(Francisco Kjolseth | The Salt Lake Tribune) Interior Secretary Ryan Zinke shakes hands with Willie Grayeyes of Utah Dine Bikeyah following a short hike to Butler Wash Indian Ruins by the secretary and members of the Utah delegation during a tour of the Bears Ears National Monument on Monday, May 8, 2017.

He has a post office box in Arizona, which services much of the Navajo Reservation where he lives. That, he suggests, might be the source of the complaint. “They know well that this is the situation, but they still question,” Grayeyes said.

Shortly after the commission sent out its statement Thursday, which also alleged that Grayeyes has ignored multiple requests to “bring information” confirming his residency, a law firm now representing the candidate emailed Google screenshots to the clerk pinpointing the candidate’s house in the Navajo Mountain community on the reservation, falling within Utah’s borders.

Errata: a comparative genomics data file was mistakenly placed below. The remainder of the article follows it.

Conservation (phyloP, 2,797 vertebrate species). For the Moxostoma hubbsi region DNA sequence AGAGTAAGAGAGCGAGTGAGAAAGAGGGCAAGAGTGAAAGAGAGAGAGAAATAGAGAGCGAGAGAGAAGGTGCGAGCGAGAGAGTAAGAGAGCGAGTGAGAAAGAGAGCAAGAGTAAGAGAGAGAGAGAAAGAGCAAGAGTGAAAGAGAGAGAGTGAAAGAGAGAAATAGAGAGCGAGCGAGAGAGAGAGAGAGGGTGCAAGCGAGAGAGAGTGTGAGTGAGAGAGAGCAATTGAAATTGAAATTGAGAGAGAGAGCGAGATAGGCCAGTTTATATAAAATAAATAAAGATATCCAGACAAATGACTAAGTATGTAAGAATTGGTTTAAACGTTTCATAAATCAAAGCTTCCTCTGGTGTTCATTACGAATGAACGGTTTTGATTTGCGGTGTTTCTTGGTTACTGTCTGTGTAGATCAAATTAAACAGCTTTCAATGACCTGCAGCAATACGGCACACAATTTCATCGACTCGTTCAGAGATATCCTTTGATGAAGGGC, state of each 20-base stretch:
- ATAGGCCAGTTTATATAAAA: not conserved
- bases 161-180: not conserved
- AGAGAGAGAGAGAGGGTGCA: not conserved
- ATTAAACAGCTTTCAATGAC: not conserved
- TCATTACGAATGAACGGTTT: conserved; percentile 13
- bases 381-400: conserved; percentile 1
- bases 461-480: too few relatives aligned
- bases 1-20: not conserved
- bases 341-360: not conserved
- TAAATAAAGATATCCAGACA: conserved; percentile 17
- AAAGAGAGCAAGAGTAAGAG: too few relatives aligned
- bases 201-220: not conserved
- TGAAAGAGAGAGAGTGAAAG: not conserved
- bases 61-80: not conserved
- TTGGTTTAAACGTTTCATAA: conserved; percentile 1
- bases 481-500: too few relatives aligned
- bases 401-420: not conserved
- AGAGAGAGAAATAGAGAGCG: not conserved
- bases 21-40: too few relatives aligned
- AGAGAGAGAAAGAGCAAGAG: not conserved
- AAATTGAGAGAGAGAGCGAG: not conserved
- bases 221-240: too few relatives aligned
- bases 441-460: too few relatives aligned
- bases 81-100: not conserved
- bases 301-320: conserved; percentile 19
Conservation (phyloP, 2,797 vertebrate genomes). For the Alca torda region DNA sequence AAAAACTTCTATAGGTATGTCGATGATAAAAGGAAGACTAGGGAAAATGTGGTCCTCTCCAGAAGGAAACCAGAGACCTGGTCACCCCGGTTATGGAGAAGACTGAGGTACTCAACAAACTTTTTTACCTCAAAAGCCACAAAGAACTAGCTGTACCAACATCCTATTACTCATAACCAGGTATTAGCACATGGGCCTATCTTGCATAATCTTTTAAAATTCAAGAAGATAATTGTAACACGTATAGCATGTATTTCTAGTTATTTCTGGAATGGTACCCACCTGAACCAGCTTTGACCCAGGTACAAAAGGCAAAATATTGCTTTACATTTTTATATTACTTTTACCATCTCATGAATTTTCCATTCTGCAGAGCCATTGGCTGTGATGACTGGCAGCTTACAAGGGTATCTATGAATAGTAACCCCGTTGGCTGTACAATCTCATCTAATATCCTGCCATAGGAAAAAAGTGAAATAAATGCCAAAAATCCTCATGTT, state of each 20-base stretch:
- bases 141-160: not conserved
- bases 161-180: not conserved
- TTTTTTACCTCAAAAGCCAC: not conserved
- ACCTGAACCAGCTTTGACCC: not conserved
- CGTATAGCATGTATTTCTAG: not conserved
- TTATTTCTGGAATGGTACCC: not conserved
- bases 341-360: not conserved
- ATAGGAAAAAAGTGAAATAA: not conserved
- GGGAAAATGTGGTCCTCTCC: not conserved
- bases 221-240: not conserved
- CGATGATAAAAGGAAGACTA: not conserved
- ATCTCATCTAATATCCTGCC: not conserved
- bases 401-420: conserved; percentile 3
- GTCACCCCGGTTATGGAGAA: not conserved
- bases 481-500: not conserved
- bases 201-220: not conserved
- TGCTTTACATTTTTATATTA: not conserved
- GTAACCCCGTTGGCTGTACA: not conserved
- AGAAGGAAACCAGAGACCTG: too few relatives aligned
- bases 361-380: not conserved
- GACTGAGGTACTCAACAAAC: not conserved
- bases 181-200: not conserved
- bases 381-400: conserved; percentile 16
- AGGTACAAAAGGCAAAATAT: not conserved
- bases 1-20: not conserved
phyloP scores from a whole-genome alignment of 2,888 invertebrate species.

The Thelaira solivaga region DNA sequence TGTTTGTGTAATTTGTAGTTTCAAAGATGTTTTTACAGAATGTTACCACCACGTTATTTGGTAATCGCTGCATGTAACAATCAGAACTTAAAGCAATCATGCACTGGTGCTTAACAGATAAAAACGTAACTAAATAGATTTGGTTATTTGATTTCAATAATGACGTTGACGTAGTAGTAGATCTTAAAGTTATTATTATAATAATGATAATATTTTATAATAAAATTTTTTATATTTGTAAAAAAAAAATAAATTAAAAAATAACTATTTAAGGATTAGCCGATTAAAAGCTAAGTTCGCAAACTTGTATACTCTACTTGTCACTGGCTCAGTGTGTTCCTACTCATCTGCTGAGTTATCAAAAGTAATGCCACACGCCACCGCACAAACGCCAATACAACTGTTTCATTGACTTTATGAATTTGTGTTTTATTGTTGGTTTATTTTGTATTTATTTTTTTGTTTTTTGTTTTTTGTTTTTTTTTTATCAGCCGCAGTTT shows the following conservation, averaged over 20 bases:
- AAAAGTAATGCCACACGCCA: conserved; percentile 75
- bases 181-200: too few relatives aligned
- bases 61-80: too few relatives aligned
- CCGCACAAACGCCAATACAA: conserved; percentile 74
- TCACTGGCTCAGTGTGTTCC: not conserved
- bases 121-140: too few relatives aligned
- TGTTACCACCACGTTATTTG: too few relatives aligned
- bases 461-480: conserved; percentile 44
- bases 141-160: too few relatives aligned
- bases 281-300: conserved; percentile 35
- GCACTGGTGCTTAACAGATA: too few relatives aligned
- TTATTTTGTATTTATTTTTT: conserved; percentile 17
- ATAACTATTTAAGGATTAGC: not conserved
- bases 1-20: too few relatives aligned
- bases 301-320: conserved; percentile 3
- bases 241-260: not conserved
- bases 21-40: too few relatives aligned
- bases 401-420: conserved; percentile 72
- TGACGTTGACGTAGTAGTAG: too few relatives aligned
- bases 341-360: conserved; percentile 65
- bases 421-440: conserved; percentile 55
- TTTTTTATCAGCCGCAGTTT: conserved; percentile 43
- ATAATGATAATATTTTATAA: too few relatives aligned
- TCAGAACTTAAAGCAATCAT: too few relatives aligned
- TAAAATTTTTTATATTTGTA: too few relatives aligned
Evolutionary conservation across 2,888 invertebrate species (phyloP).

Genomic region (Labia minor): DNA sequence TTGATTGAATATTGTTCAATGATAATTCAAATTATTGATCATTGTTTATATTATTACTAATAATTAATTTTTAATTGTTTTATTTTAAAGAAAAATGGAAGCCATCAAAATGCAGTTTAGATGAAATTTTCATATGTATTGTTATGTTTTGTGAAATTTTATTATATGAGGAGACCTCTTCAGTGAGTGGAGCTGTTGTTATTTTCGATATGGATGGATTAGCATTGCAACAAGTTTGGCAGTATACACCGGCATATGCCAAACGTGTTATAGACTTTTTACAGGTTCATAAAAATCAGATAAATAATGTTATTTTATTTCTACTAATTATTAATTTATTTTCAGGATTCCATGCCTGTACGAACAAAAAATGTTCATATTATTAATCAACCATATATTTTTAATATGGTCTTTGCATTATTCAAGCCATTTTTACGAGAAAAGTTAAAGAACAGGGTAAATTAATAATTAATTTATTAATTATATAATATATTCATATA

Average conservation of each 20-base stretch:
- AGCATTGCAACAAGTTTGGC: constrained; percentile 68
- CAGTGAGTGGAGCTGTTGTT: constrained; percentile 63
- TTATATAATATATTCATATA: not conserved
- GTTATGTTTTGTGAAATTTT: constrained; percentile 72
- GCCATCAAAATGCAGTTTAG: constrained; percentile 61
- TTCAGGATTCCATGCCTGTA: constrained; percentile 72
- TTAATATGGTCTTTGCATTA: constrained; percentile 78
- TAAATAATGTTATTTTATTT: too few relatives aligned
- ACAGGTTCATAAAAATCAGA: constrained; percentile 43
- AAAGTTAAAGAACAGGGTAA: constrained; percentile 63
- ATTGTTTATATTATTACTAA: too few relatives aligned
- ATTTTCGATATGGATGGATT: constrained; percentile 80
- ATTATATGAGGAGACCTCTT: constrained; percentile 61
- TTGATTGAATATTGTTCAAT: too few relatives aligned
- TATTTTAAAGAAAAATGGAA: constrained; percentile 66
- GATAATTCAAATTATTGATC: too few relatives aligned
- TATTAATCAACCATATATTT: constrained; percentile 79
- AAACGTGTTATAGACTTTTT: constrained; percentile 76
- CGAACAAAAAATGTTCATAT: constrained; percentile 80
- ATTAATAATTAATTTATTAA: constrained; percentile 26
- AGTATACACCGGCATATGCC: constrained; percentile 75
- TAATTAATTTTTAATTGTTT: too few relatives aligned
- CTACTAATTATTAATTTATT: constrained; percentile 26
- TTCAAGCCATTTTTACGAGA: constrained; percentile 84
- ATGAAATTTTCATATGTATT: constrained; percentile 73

“I have resided at this home for at least 20 years and intend to remain there permanently and indefinitely,” reads an attached declaration from Grayeyes.

His attorney adds: “If you continue to doubt the validity of Mr. Grayeyes’ residence, we request that you personally travel to Navajo Mountain to meet with Mr. Grayeyes at his home as part of your determination of his residence status.”

It also indicates that the citizen complaint was filed by Wendy Black, of Blanding, on March 28, which she confirmed to The Salt Lake Tribune. She ran in the GOP Convention this month for the commission seat in District 2, the same one Grayeyes is vying for, and lost. The Republican nomination went to Kelly Laws instead.